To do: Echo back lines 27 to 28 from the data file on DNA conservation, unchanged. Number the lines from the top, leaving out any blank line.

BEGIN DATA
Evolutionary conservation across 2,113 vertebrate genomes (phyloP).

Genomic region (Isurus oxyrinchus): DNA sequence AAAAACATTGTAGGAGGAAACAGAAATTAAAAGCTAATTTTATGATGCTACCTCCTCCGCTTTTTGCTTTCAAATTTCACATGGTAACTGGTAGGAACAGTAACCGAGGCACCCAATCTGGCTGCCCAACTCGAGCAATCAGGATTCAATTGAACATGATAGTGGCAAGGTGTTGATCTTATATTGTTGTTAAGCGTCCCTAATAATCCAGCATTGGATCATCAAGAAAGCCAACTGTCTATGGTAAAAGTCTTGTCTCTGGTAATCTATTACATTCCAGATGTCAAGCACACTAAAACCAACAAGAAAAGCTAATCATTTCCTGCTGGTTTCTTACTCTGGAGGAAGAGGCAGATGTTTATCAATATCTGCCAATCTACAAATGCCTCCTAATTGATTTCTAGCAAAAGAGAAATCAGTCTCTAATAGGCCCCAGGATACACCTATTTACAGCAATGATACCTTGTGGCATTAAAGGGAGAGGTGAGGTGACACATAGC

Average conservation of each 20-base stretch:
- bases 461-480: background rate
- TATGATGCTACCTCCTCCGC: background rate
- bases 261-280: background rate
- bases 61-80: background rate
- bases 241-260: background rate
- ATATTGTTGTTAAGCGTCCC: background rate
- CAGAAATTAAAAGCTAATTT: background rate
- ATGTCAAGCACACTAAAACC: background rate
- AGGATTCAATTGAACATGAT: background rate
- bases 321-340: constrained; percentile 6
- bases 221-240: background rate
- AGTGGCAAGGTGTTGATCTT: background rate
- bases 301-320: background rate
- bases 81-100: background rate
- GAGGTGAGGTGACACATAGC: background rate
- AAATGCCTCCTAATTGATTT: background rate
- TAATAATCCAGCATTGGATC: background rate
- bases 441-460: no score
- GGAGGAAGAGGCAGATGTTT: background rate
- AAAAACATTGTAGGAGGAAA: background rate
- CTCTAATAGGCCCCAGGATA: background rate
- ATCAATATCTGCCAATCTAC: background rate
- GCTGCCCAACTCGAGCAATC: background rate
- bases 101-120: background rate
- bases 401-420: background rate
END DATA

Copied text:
- bases 101-120: background rate
- bases 401-420: background rate